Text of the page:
Obstructive sleep apnea
Our specialists treat a condition known as obstructive sleep apnea. This is a disorder in which breathing is briefly and repeatedly interrupted during sleep. The "apnea" in sleep apnea refers to a breathing pause that lasts at least ten seconds. Obstructive sleep apnea sometimes occurs when the muscles in the back of the throat fail to keep the airway open, despite efforts to breathe. Sleep apnea can cause fragmented sleep and low blood oxygen levels.
Read more about obstructive sleep apnea
Central sleep apnea
We also treat another form of sleep apnea called central sleep apnea, which occurs when the brain fails to properly control breathing during sleep. Central sleep apnea is less common than obstructive sleep apnea.
Chronic snoring is a strong indicator of sleep-disordered breathing and should be evaluated by a sleep specialist.
Hypoventilation occurs when the act of breathing is not working properly. This causes an increased concentration of carbon dioxide. Congenital central hypoventilation syndrome (CCHS) is a type of hypoventilation our specialists help manage. Our providers are experts at treating types of hypoventilation syndromes. If you suspect your child has hypoventilation please make an appointment immediately.
Our providers treat patients with sleep disorders characterized by excessive daytime sleepiness. Hypersomnia may be the main condition or it may be related to another medical condition.
Narcolepsy is a neurological disorder caused by the brains’ inability to regulate sleep-wake cycles normally. Symptoms include excessive daytime sleepiness, sudden sleep attacks, insomnia, dream-like hallucinations and sleep paralysis. Symptoms usually first develop in adolescence or teen children.
Behavioral insomnia of childhood
Children’s sleep center treats children who have a difficult time falling asleep and staying asleep. This type of insomnia may have a behavioral component as cause. If needed, we have pediatric sleep psychologists and behavioral specialists to help treat the insomnia.
Our providers treat children who have a difficult time falling asleep and staying asleep. This type of insomnia may have a behavioral component as cause. We also work with you to help provide an environment that enhances your child's ability to sleep.
Is anxiety preventing your teen from sleeping?
Learn more by reading our blog
Inadequate sleep hygiene
Inadequate sleep hygiene is a type of insomnia caused by your child’s home and lifestyle habits. It is often remedied by making a few changes to your child’s daily bedtime routine. One of our sleep specialists will help you to analyze your child’s bedtime habits and recommend changes conducive to your child’s sleep.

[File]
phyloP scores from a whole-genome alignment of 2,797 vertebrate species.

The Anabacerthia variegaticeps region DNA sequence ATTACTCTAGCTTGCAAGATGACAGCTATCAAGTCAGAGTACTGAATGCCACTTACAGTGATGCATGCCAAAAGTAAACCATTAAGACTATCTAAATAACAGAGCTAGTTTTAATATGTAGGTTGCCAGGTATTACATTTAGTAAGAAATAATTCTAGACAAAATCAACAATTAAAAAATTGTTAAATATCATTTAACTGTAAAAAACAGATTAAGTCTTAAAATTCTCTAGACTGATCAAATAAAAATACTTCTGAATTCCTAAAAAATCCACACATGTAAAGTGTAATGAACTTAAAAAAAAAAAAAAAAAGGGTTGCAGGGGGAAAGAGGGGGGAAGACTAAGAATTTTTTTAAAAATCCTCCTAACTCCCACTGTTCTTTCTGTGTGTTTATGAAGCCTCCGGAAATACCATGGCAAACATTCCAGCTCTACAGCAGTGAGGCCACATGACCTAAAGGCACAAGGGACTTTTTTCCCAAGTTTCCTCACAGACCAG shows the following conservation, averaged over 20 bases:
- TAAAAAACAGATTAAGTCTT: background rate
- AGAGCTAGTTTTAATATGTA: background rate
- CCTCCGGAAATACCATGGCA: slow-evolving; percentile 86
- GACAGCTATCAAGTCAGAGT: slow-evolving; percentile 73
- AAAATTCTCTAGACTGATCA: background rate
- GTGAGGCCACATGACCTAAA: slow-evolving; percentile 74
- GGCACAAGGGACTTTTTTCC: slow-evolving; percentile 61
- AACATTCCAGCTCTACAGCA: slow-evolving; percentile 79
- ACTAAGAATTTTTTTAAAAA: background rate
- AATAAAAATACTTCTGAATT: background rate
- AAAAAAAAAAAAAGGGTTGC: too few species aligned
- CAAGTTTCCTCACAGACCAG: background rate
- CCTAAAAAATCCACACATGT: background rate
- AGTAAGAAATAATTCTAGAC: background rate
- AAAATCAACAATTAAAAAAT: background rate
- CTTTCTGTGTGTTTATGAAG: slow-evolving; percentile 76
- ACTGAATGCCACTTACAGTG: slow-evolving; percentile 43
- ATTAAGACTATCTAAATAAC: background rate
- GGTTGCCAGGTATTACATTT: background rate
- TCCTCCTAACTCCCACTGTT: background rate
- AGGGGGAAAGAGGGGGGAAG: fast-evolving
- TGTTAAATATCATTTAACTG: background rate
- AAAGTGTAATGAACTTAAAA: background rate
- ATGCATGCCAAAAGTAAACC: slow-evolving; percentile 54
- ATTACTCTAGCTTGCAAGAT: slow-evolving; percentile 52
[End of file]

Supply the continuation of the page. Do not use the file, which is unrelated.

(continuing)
Our providers treat a condition known as delayed sleep phase syndrome (or circadian rhythm sleep disorder) which affects several areas:
- Timing of sleep
- Peak periods of alertness
- Core body temperature rhythm
- Hormonal and other daily rhythms
The syndrome usually develops in early childhood or the teen years. We see symptoms of children falling asleep some hours after midnight and sometimes having difficulty waking up in the morning.
Read more about teen sleepiness
Our sleep experts treat children and teens who experience sleep disorders that involve abnormal and unnatural movements, behaviors, emotions, perceptions and dreams that occur while falling asleep, sleeping, between sleep stage or during arousal from sleep. We describe several of these conditions below.
We treat children regularly who sleepwalk (also known as somnambulism.) Sleepwalking is defined as a child or teen who walks, sits up in bed or performs complex behaviors while asleep. This condition is more common in children than adults and may be triggered by sleep deprivation, sedative agents, illness and certain medications.
Nightmares and sleep terrors
Our experts treat children and teens who experience nightmares and sleep terrors. These sleep disorders involve dreams with vivid and disturbing content. They are common in children during REM (or deep sleep phase) and usually involve an immediate awakening and good recall of the dream. Sleep terrors are described as extreme nightmares and typically take place during non “deep sleep” phases.
Restless legs syndrome (RLS)
Our providers treat children and teen with restless leg syndrome which is characterized by an overwhelming urge to move the legs when they are at rest at night. The urge to move the legs is usually, but not always, accompanied by unpleasant sensations and can sometimes be temporarily relieved by movement or pressure. Restless legs syndrome runs in families and may have a genetic component.
Periodic limb movement disorder
We also treat patients with periodic limb movement disorder which includes involuntary leg twitching or jerking movements during sleep that occur repeatedly throughout the night and result in disrupted sleep.
Headbanging or body rocking
Our sleep center experts see children with a more extreme form of sleep-related movement disorder which involves physical headbanging and body rocking while asleep. This condition can cause physical injury to your child and requires they sleep in soft surroundings during the early stages of diagnosis and treatment.
Learn more about sleep disorders and healthy sleep practices by reading our blog.
National Sleep Foundation
The National Sleep Foundation is a non-profit foundation with the mission to improve the health and well-being of children and adults through sleep education and advocacy. Additional information and resources can be found on their website.